Renal tuberculosis, a subset of genitourinary tuberculosis, accounts for 15-20% of extra-pulmonary tuberculosis and can result in varied and striking radiographic appearances. Tuberculosis can involve both the renal parenchyma and the collecting system (calyces, renal pelvis, ureter, bladder and urethra).
Commonly it is secondary, Primary may be in the lung.
Tuberculous bacilluria occurs with an early lesion in the renal cortex, and the disease spreads along the ureter causing tuberculous ureteritis and stricture ureter,Through blood, bacteria reach the glomeruli causing caseating granuloma with Langhan’s type of giant cells and epithelioid cells. These granulomas coalesce to form a papillary ulcer and other consecutive different forms.
TUBERCULOUS KIDNEY RESULTS IN ANY OF THE FOLLOWING PATHOLOGICAL TYPE
- Tuberculous papillary ulcer.
- Cavernous form.
- Renal tuberculosis [due to (secondary) superadded infection by E. coli, Klebsiella]. x Tuberculous perinephric abscess.
- Calcified tuberculous area (mimics calculi, hence called as pseudocalculi).
- Caseous kidney—often called as putty kidney or cement kidney (it goes for autonephrectomy).
- Miliary tuberculosis.
- Most common site is ureterovesical junction; second common site is pelviureteric junction.
- Tuberculous cystitis eventually results in golf hole ureter and thimble bladder- due to fibrosis causing rigid withdrawn dilated ureteric orifice looking like golf hole.Entire urinary bladder gets fibrosed, stiff and unable to dilate and accommodate urine causing thimble systolic bladder.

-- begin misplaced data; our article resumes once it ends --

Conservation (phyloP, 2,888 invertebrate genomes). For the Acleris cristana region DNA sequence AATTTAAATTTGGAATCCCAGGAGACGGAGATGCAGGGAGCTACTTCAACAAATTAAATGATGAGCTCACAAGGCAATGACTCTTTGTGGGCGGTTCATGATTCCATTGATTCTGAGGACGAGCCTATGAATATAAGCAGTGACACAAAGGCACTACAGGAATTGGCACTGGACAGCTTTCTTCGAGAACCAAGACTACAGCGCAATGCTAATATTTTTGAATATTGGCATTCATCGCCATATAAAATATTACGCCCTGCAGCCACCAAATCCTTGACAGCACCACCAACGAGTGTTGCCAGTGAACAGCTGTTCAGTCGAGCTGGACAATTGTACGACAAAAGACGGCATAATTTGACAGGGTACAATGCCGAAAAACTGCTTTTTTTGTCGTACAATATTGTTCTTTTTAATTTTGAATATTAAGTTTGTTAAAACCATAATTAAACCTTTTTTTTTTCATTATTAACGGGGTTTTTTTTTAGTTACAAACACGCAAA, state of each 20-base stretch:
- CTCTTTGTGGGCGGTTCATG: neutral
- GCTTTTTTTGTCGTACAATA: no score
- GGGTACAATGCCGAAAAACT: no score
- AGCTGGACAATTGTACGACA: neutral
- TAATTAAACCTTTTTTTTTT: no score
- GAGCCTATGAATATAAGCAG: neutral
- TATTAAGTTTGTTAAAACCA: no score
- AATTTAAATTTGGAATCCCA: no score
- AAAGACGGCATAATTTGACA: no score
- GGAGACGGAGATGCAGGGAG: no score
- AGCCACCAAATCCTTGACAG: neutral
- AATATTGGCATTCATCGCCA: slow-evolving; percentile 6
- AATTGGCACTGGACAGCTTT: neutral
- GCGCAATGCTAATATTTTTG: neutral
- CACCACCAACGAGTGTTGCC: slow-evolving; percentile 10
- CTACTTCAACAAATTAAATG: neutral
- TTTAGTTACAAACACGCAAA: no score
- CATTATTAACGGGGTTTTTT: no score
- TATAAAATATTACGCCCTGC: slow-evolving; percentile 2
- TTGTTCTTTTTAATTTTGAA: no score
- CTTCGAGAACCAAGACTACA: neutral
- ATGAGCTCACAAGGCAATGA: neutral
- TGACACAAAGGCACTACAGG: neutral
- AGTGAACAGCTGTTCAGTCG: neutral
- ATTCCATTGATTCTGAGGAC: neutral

- Common in males
- Common on right side.
- Frequency—both day and night.
- Sterile pyuria: Urine is pale and opalescent with presence of pus cells
- Painful micturition with often haematuria.
- Haematuria may be overt or microscopic (50%).
- Renal pain and suprapubic pain. Suprapubic pain is more common due to cystitis. Tuberculous kidney is rarely palpable unless there is hydronephrosis or perinephric abscess.
- Enlarged prostate and seminal vesicle
- pelvic pain
- Fever and weight loss.
- cough with expectoration
- BLOOD EXAMINATION -Hb%. ,ESR.
- Mantoux skin test is usually positive.
- Chest X-ray.
- U/S abdomen.
- URINE – RE , CS
- X-ray KUB—shows calcification.
- CT scan of abdomen and pelvis to see hydronephrosis, shrunken kidney, stricture, necrosis.
- IVU—hydrocalyx, narrowing of calyx, stricture ureter which are often multiple with dilatations in between
- Cystoscopy reveals multiple tubercles, bladder spasm, oedema of ureteric orifice eventually forming “golf hole ureter”, scarring, ulceration, bleeding, stone formation.
- Polymerase chain reaction (PCR) for tuberculosis